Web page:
Thursday, September 10, 2009
Ares DM-1 Motor Test
This was SO cool! That's the only way I can think to start this blog post. My brother Matthew works at ATK, in the pyrotechnics department. His project is the separation system (Matthew, you'll have to correct me if any of this is wrong) of the Ares rocket for NASA. Whatever Matthew officially does, they tested the Ares DM-1 motor today.
About 2 weeks ago they were going to test it, but the test got scrubbed at T-20 seconds. We were bummed, but that's why it was a test, not just a pyrotechnics display. So, we drove out again today, taking our picnic lunch with us again, and this time, got the show to go with our dinner.
My videos are pretty lame-o. I was shaking and not looking at the screen, and one of them I accidentally did half vertical, so it's really bad. But I did get good pictures. For more pictures, videos, and points-of-view, you can check out Matthew's Blog (private), Sara's Blog, or my parent's blog.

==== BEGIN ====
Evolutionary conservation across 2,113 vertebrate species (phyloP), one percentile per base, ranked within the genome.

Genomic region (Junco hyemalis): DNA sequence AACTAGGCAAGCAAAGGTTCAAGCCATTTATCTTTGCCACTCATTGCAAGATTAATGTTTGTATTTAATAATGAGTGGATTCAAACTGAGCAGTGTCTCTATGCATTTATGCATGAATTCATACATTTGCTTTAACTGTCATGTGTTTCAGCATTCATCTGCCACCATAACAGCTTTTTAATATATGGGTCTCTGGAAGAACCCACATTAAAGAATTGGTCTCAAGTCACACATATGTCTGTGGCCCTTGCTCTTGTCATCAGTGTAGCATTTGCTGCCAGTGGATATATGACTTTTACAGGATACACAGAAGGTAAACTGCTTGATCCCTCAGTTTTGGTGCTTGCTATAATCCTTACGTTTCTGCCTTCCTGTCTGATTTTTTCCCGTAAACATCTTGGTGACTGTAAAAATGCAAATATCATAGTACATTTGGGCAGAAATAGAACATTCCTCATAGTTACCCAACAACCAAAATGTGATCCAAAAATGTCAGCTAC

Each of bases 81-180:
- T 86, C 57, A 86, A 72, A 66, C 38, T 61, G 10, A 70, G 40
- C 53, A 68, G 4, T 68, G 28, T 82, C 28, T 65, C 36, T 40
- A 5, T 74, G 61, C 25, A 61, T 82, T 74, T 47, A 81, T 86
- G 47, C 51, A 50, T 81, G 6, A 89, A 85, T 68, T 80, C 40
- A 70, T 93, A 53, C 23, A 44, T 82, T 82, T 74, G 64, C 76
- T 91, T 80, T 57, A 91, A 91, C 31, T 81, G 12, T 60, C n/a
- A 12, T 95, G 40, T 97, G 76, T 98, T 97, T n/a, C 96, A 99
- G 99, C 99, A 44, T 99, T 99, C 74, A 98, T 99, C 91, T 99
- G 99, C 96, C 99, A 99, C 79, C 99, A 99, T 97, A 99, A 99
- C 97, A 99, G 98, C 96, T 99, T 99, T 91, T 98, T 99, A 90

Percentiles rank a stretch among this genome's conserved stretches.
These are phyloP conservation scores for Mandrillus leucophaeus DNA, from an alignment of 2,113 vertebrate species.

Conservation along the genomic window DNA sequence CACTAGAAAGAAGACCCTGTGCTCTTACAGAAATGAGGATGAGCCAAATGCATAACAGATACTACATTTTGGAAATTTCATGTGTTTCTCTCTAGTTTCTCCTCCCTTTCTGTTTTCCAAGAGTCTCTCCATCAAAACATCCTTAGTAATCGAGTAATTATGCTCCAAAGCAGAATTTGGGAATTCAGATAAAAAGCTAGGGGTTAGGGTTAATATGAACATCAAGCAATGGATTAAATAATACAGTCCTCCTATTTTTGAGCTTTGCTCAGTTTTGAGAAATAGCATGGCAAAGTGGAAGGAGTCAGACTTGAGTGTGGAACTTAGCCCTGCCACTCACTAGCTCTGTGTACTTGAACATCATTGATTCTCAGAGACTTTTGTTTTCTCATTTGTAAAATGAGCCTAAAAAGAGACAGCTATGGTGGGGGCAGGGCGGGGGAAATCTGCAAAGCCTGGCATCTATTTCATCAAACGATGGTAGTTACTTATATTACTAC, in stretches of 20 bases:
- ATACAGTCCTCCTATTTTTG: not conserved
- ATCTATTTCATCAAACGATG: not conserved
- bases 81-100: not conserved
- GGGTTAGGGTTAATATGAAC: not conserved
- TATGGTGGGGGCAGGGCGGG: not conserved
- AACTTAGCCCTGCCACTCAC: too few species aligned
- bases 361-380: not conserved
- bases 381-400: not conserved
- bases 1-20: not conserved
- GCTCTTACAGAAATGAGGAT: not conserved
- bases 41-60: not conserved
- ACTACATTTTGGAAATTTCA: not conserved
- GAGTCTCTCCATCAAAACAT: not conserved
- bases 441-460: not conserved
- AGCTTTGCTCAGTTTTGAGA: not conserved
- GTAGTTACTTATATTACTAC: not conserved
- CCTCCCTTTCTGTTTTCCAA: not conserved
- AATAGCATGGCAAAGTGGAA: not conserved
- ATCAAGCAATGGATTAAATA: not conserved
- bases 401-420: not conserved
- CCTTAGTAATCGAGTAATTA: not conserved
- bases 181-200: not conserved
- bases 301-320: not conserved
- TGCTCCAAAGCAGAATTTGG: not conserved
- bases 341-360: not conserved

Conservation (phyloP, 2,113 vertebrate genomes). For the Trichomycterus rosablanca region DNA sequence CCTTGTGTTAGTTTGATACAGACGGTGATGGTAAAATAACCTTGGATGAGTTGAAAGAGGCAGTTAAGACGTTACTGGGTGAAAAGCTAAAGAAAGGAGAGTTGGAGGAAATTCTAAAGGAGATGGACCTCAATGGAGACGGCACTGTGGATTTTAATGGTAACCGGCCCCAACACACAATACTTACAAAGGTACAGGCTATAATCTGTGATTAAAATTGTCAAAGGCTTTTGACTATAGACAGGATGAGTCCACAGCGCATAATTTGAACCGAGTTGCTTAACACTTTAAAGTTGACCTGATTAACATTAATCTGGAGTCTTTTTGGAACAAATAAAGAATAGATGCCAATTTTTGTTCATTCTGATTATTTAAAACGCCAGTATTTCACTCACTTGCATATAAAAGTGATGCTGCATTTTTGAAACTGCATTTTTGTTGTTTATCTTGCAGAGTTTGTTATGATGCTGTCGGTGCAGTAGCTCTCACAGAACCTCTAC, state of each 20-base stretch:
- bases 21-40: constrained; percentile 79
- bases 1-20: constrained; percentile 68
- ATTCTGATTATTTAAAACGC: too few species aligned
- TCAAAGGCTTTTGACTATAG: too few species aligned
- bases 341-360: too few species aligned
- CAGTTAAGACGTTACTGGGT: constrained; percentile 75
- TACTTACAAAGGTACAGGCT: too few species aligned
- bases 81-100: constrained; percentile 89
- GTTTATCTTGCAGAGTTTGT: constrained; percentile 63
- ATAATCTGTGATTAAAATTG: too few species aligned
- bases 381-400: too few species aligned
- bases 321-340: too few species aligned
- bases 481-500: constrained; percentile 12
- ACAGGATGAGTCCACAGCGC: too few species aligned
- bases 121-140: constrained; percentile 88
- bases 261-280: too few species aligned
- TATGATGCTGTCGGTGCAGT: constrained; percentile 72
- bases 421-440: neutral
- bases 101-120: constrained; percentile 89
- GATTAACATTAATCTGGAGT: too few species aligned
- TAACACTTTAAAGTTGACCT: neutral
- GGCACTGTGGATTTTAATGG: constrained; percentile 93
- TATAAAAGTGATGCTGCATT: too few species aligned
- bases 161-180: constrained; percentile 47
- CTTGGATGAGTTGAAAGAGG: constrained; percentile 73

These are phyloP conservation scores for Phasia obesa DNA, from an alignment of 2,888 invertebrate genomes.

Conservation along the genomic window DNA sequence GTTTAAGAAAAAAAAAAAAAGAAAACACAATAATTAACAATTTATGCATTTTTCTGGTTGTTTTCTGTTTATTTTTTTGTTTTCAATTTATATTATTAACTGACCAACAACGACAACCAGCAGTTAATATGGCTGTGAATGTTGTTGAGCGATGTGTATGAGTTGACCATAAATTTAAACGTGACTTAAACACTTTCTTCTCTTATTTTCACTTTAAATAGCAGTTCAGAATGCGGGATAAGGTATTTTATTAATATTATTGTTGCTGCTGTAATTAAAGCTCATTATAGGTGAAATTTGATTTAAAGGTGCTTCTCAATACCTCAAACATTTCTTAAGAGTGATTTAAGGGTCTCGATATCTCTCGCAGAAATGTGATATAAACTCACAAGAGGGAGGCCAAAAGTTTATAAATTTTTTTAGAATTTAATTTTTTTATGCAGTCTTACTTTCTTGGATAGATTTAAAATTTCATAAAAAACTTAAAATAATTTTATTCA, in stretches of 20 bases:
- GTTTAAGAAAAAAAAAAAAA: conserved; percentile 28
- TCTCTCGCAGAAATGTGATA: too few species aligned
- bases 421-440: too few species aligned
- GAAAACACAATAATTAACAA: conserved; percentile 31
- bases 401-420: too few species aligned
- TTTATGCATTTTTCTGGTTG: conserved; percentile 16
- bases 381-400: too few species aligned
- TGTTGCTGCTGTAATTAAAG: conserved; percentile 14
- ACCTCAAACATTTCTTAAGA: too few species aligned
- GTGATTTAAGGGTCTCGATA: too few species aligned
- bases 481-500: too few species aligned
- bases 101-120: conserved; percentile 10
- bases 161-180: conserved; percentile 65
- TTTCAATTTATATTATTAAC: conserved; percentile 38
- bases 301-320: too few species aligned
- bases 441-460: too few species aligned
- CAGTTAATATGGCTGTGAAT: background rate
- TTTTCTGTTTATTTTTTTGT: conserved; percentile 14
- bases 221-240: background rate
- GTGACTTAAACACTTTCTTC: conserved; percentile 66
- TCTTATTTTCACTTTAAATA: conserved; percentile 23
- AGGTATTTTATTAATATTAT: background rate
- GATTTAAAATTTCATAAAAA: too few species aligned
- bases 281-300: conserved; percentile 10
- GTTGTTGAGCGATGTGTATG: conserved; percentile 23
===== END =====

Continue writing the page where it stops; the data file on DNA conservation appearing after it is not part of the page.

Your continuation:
The white tube, almost dead-center in this picture, is the motor. It lies horizontally on the ground, and is usually covered by the building just to the left of it (with the American Flag on the side). When it comes time to test, rather than taking the motor out of the building, they move the building off of the motor. Crazy.
At T-19 seconds, (T stands for Test here, rather than Take-off) a cheer rose from the crowd. We were so happy that the test didn't have to be scrubbed again!
And, blast-off! It took a few seconds for the wave of sound to hit us, and though it wasn't extremely loud, it was powerful, and really shook you to the core.
The blast was so bright it was hard to look at without sunglasses, just shy of the brightness of the sun. The test firing lasted 2 minutes.
Finally, at the end, we were left with just a big cloud of smoke and dust that slowly dissipated. All said, it was totally worth the hour drive for this fun excursion. We had a great time with family, and got to be a part of this special event.